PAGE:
In 1993 I was asked by Marvel’s marketing department to design a logo for the X-Men character Cyclops, which I was happy to do. I sent in six sketches inked in markers over pencils. This first one was a fun idea, with a suggestion of the Cyclops eye-beam creating a reverse across the center, and might have worked in color, but was hard to read in black and white, and probably too tricksy anyway. Continue reading
Cave and his crew are in the underground kingdom of the Muldroog, the people from which Cave’s wife came many years ago. Cave’s daughter, Chloe, is here too, and both of them are learning new things about the history of the Muldroog, the ancient evil force known as The Whisperer that they imprisoned and guard, and why that force is about to become a threat again. Cave and Chloe are rejoined by their wife and mother, who had returned long ago to her people. Also here are another crew of underground explorers from the EBX company, bent on freeing The Whisperer and destroying the Muldroog, as well as capturing Cave and his team. When the two groups meet up, trouble happens.
I liked this issue better than the last one. The back story and characters have me interested again, even though I’m still not loving the art. It’s full of cool effects, but very abstract at times and sometimes hard to “read.” Perhaps it will grow on me. I don’t yet know why Wild Dog is in this book, but at least he fights well, so that may be it.
This is a non-fiction book, an account of the conception, founding, and development of the Savannah College of Art and Design by the woman who conceived it, was one of the four founders, and is its President today. SCAD, as it’s long been known, is one of the largest and best colleges in the world for education and career-training in arts of all kinds, with over 100 degree programs and over 12,000 students. In addition to their home base in Savannah, Georgia, they have satellite schools in Atlanta, Hong Kong, Lacoste, France, and online. The reason I read it? Ellen’s nephew is a freshman there, and next week she and I will be visiting SCAD along with Ann and Dave, the parents of student Zack. We’re looking forward to the trip, and Ann gave us this book to read about the school and the people behind it.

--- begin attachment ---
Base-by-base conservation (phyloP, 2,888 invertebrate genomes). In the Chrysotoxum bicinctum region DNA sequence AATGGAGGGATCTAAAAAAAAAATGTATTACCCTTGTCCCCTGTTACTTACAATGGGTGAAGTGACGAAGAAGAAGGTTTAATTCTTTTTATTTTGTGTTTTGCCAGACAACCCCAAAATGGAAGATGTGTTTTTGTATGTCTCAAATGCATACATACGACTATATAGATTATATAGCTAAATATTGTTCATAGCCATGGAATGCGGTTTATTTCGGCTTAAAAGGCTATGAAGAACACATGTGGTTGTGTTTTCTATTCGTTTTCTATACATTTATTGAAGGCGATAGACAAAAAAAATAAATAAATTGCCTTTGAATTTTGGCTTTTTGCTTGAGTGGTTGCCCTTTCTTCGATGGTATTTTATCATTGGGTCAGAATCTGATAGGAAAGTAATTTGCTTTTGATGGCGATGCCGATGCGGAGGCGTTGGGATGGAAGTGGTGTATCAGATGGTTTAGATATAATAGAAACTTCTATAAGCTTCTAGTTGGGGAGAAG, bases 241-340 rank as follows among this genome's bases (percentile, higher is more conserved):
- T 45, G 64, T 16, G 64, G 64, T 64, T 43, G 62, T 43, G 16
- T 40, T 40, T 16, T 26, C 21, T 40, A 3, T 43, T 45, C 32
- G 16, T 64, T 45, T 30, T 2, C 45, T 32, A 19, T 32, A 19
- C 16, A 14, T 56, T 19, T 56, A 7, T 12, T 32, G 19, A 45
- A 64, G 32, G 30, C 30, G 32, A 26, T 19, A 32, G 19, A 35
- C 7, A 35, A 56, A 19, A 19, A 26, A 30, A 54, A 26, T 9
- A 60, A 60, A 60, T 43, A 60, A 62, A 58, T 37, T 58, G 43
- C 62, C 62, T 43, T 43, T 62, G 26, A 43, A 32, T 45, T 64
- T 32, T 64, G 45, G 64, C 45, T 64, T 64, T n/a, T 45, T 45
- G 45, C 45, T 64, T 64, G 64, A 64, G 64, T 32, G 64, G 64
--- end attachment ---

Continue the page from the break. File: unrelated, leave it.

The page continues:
Paula Wallace’s story is, indeed, inspiring and amazing. She was an elementary education teacher with a big dream: to start a school for the arts. One that would be different from every other art school and university program out there: it would focus on the students, not only developing their skills and talents, but teaching them how to sell themselves and find careers. There would be no giant lecture halls, no teaching aides drawn from the student body. Classes would be small, and each taught by full professors. It would be inclusive rather than exclusive, it would spread the classroom out to the larger world, and help the community as much as the students.
Paula shared that dream with her family, and her husband Richard as well as her parents, May and Paul Poetter, agreed to help. With little money except May and Paul’s retirement nest-egg, they bought a derelict Armory in downtown Savannah in the late 1970s, a time when that part of Savannah was itself derelict and dying. They were beset with many serious difficulties: a hurricane that struck the town a few weeks before they planned to open, skepticism and distrust from some locals, doubt and disbelief in their dream from the accrediting groups that needed to approve them, and lots more. Somehow they made it work, and this book is a testament to that effort through Paula’s memories and stories. Yes, it’s slanted toward their successes, but also explains the ideas and attitudes that made the school attractive to students and successful in the long run, even with many roadblocks.